Tags Ras Baraka
Tag: Ras Baraka
Ras Baraka, one of the sons of the late poet and playwright Amiri Baraka, handily beat rival Shavar Jeffries Tuesday night to become the next mayor of his father’s city. How he did it was no mystery to those paying attention. Baraka, the city’s South Ward councilmember until Tuesday night, got the support of the people because of his consistent commitment to them for 23 years. His slogan was, “When I become mayor, we become mayor.” Baraka, 44, will become Newark’s 39th mayor at his July 1 inauguration.
History keeps colliding with the present as Ras Baraka, a Newark city councilperson and city school principal, is exactly one week away from finding out if he will become mayor of Newark, New Jersey’s largest city. Baraka is accusing his opponent, Seton Hall University Law School professor Shavar Jeffries, of openly being supported by outsiders who are attempting to buy the Newark election.
“The Black Arts Movement and Its Influences” conference will be going down with a host of legendary Black artists who have contributed to the liberation of our minds over the last 50 years. People like Askia Toure, Umar Bin Hasan of the Last Poets, Emory Douglas, the Minister of Culture of the Black Panther Party, Avotcja, Ayodele Nzinga, Ras Baraka and Ishmael Reed, to name a few, will be participating.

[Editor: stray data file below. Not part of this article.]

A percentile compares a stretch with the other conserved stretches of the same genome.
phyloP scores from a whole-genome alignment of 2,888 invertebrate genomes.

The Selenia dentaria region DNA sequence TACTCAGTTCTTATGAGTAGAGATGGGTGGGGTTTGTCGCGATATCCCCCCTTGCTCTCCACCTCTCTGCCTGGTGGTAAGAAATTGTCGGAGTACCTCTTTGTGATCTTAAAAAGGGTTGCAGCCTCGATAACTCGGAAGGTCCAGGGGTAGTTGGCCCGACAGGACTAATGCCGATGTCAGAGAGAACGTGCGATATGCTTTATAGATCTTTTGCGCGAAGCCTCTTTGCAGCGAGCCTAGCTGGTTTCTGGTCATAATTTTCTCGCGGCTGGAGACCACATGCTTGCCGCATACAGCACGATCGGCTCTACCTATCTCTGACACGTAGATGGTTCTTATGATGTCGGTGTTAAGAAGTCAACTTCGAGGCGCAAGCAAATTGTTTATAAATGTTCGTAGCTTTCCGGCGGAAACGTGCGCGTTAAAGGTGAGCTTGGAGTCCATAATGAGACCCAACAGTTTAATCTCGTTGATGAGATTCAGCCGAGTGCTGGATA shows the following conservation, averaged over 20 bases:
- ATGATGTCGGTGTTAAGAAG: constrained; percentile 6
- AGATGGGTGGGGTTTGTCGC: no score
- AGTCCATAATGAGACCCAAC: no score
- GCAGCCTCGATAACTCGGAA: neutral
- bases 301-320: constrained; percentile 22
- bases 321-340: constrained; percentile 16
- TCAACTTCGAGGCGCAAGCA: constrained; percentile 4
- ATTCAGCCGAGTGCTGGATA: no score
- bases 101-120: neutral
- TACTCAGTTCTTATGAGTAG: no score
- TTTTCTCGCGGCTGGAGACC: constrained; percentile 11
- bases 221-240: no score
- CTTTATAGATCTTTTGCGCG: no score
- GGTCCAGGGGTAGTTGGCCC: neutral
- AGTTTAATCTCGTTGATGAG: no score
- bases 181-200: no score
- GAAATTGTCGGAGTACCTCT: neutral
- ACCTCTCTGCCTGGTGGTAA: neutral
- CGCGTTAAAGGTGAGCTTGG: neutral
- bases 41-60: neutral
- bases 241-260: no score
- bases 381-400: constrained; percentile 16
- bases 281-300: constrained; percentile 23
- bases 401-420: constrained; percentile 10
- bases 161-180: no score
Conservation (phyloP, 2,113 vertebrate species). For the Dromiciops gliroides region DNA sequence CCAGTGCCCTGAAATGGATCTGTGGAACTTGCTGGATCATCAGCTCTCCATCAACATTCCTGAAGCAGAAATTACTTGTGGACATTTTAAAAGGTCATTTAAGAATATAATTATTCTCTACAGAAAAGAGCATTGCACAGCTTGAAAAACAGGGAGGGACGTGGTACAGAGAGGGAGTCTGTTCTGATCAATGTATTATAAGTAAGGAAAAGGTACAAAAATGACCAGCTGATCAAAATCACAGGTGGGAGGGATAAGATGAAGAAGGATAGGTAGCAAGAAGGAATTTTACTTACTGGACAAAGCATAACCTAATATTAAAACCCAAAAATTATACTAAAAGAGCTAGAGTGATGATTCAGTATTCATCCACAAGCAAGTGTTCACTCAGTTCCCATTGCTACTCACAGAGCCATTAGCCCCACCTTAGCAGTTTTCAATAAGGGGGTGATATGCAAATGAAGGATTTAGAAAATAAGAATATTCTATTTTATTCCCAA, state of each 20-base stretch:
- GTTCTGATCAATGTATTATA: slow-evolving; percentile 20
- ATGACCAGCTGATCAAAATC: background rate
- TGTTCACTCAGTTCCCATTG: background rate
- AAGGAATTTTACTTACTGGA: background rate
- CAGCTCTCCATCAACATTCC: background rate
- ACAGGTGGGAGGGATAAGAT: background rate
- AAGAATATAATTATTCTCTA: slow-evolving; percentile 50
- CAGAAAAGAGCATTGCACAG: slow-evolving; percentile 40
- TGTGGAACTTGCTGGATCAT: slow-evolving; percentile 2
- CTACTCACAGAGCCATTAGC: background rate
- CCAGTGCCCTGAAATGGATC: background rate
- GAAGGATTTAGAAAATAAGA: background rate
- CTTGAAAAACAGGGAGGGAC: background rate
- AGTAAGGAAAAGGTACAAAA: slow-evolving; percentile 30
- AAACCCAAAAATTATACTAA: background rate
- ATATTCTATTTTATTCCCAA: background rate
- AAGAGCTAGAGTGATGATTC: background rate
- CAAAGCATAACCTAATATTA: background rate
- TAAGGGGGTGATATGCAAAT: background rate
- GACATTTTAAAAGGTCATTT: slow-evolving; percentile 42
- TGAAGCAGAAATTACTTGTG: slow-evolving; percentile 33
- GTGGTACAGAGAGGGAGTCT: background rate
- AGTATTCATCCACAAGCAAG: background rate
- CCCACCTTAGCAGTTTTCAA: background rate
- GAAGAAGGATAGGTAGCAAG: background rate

I am recovering from a huge blow – my computer was taken along with other personal irreplaceable items. We stopped by Loon Point to visit the shore before driving back to the San Francisco Bay Area Jan. 30. It was early, we’d just finished our first session of the Winter Quarter. We left our luggage in view in our cohort’s car. In Oakland, we’d not have done that, but somehow the seashore, mountains and quiet terrain deceptively seduced us.
Amiri Baraka was a giant to those who know him. And now that he is physically gone, his legend will only grow. The FBI once identified him as “the person who will probably emerge as the leader of the pan-African movement in the United States.” Even those who critiqued him considered him to be brilliant, even referring to him as the Malcolm X of literature and spoken word. He often said bluntly and yet humbly that “Malcolm X was my leader.” Amiri Baraka put into practice what Malcolm taught him about cultural revolution.